Error due to low resolution

Post discussions on projects you are working on
Post Reply
Franz Ferdinand
Newbie
Posts: 0
Joined: Tue May 14, 2019 9:45 am

Error due to low resolution

Post by Franz Ferdinand » Tue May 14, 2019 12:39 pm

Hello,

i write, because i didn't find anything suitable in the forum.

I use:
PicoScope 3406DMSO
PicoScope Software Version: 6.13.11.3952
PicoLog - 6.1.8

I'm logging Data with PicoScope (PicoLog has the same result) over a relatively long time (1 hour) (see Images). One Image is created with standard 8-Bit-mode and the other image shows the same signal, but with the 12 Bit resolution increase.
- +-10V
- 200 s/div
- 300 kS
- 8 Bit/ 12 Bit
- (Zoom-Funktion)

In 12 Bit-Mode in my expectation the graph should be like the red line in the image - but it's not. The graph I get has waves with plateaus and I don't know if these waves/plateaus are real or if it's just a measurement error.

Is it possible that the measurement resolution (8 Bit) is too low and the waves are caused by a quantisation error, because the measuring range is very large.

Thank you for your help.
Best regards
Attachments
Image 12 Bit.JPG
Image 8Bit.JPG

Gerry
PICO STAFF
PICO STAFF
Posts: 454
Joined: Mon Aug 11, 2014 11:14 am

Re: Error due to low resolution

Post by Gerry » Wed May 15, 2019 12:30 pm

Hi Franz,

You are correct about what it is that you are seeing. On a +/-10V input range the minimum step size for a sample is 20/2^8 = 78mV and if you measure the distance between the plateaus you will find that it is very close to this. Your capture doesn't use all of the input range, so you do have to zoom in to see it which means that for your signal the quantisation steps are a more significant part of the signal. So you are partly right in that a signal that is too small for the input range is one factor that affects how much quatisation you have, but there is a more significant reason why you are seeing the quantisation levels, which is based upon how Resolution Enhancement works.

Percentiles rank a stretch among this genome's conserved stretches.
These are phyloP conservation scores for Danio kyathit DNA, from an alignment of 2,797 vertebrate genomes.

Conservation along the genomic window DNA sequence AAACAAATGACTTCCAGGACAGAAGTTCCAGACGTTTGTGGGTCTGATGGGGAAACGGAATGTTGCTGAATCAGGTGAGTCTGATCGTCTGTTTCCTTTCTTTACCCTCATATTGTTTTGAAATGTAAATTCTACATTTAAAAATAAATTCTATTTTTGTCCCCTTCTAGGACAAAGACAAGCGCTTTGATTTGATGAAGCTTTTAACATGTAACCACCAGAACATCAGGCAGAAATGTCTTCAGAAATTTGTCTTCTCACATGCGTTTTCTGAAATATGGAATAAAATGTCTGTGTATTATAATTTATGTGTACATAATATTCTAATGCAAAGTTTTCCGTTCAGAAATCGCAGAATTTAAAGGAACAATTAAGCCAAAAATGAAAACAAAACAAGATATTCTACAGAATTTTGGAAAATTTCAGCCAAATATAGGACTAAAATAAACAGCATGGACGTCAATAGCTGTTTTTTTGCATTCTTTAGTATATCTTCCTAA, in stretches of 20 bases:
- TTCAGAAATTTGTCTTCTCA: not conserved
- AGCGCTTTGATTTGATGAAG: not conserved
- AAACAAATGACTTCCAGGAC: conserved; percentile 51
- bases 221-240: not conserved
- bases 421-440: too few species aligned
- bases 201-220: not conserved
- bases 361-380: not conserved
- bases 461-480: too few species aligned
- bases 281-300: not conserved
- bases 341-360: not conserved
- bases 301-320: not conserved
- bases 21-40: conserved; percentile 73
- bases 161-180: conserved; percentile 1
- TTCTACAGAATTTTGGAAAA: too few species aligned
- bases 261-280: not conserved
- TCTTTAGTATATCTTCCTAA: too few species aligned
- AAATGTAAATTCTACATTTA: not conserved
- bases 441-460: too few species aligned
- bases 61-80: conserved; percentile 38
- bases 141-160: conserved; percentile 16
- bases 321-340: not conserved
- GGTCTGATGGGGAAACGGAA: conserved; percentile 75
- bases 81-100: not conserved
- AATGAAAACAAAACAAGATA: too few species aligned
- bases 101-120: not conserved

Resolution enhancement needs some noise in the signal to work because noise in the signal provides more statistical data that the software can get an average value from. Resolution Enhancement involves passing a moving average filter over the data, and the moving average filter that you select (i.e. 1/2 a bit to 4 bits) has a width defined by the number of samples. So, the width of the smoothing effect seen on your screen is dependent upon how many samples you are using for your capture. If you use too many samples then the same width filter is spread over samples concentrated into a smaller area, so you get what you are seeing, i.e. the smoothing effect working over a range of values that is less than the width of the 8 bit steps, so it doesn't smooth away the quantisation steps. If you use too few samples then the smoothing effect is over a much larger part of the signal so it then starts to affect features of the signal itself, e.g. reducing the peaks of the signal. So the aim (if you can do it) with resolution enhancement is to use just enough samples so that you are removing the unwanted parts of the signal (e.g. noise and quantisation) without reducing its features.